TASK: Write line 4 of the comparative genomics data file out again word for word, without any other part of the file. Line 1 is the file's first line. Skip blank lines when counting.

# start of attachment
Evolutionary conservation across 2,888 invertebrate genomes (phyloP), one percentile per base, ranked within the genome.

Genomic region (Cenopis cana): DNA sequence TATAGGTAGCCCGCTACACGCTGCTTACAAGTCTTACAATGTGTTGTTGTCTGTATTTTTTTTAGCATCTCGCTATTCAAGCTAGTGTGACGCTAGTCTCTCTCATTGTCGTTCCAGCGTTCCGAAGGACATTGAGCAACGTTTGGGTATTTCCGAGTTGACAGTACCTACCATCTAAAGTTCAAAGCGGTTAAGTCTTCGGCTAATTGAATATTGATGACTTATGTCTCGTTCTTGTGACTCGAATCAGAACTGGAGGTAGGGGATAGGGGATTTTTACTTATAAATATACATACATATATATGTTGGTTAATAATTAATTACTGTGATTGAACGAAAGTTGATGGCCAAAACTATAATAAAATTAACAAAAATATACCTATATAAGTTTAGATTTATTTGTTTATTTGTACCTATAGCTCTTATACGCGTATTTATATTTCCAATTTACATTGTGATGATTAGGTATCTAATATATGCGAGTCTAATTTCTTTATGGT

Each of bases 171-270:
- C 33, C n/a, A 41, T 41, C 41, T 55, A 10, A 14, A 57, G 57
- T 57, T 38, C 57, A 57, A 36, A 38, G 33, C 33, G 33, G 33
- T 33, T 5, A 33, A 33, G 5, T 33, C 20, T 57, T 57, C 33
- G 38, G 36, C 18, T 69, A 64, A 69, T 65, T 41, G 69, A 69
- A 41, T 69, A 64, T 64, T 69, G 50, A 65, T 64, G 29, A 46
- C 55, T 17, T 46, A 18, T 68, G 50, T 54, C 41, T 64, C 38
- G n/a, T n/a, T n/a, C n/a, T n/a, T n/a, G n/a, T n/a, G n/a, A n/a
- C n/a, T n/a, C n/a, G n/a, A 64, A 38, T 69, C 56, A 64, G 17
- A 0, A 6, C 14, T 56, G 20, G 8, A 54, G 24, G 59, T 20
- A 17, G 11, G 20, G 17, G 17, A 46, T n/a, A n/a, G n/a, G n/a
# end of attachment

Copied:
- C 33, C n/a, A 41, T 41, C 41, T 55, A 10, A 14, A 57, G 57